In John’s account of Jesus’ entry into Jerusalem during the final days, we get some more details, including the account of Mary anointing Jesus (verse 3). Some commentators get this confused with a similar event in Luke 7:35-39, but that is a different woman and occasion. Verse 7 seems to mean that Mary had kept the ointment to use to prepare Jesus for burial – but this was the time to use it. In verses 4-6, we learn from John that Judas had been stealing money from the money bag he was charged with carrying. 3oo denarii would be almost a year of a laborer’s wages. The expensive nard (from spikenard) was imported from northern India.
In verses 9-11, Jesus raising Lazarus from the dead had achieved two very different results. First, a large number of Jews had been attracted to come and see for themselves that he was now indeed alive. But incredibly, the chief priests were plotting the death of Lazarus because it was causing many to believe in Jesus. They simply did not want it to be so; and their frustration grows, as in verse 19 they say to one another “Look, the world has gone after him.” This was at John’s account of the triumphal entry on Sunday of Jesus’ last week.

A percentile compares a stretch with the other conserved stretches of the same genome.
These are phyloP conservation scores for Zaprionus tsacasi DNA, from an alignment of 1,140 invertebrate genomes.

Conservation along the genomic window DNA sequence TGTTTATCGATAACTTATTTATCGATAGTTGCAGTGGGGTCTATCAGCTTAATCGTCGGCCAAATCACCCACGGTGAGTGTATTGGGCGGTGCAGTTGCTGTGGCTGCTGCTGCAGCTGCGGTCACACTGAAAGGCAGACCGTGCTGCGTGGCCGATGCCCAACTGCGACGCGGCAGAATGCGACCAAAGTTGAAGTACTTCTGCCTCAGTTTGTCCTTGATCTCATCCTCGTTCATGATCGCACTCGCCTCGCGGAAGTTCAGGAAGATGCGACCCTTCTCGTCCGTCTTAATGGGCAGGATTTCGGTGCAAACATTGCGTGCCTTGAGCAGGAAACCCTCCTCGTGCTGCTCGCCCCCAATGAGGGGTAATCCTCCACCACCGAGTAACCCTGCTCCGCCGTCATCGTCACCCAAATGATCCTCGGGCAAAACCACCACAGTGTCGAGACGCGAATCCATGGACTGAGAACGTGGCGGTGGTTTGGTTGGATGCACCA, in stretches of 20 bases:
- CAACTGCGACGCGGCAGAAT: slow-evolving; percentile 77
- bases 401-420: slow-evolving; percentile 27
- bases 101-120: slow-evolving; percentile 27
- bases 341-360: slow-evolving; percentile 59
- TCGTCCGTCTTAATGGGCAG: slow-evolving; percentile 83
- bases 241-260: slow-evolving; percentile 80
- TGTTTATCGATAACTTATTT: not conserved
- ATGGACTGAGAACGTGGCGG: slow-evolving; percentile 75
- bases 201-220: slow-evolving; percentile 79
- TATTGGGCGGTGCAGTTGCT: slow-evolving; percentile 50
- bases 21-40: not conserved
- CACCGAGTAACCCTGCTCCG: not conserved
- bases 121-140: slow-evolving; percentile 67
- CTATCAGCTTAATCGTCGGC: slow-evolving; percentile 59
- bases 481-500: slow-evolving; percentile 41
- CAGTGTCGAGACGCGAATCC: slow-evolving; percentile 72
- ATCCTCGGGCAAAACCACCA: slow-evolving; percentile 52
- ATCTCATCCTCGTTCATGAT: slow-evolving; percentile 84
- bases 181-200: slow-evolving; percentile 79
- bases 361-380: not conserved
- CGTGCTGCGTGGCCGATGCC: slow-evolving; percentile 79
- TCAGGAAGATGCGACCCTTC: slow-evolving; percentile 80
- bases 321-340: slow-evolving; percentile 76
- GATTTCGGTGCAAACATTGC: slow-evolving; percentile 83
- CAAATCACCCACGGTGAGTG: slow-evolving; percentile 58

In verses 2-26, Gentiles come to worship and request to see Jesus; and Jesus acknowledges both that it is time for Him to be glorified, and removes all doubt that anyone – Jew or Gentile – that sacrifices himself to follow Jesus will be saved. In verse 27, we again see that Jesus had come to earth as flesh and with human emotion, as he was troubled that the time of His death was approaching. But he acknowledges that this was the reason He had come. As God speaks to Him, some thought it was thunder, but Jesus made it clear that the voice had been intended for those who would believe (verse 30). People do not understand why the Christ must be “lifted up,” and was going to die. Their understanding of the Christ remaining forever was one they had always related to an earthly reign. They still did not understand His kingdom.
John quotes Isaiah 53:1 in verse 38, and Isaiah 6:10 in verse 40, as he notes the continued unbelief of many despite the signs Jesus had given them. In verses 44-50, Jesus tells them that He has come to save the world – those who are not blinded by the hardness of their hearts. Those who reject Him are rejecting God and the light that He has sent into the world. Even miracles will not convince those who are bent on self-deception.
some images © V. Gilbert & Arlisle F. Beers
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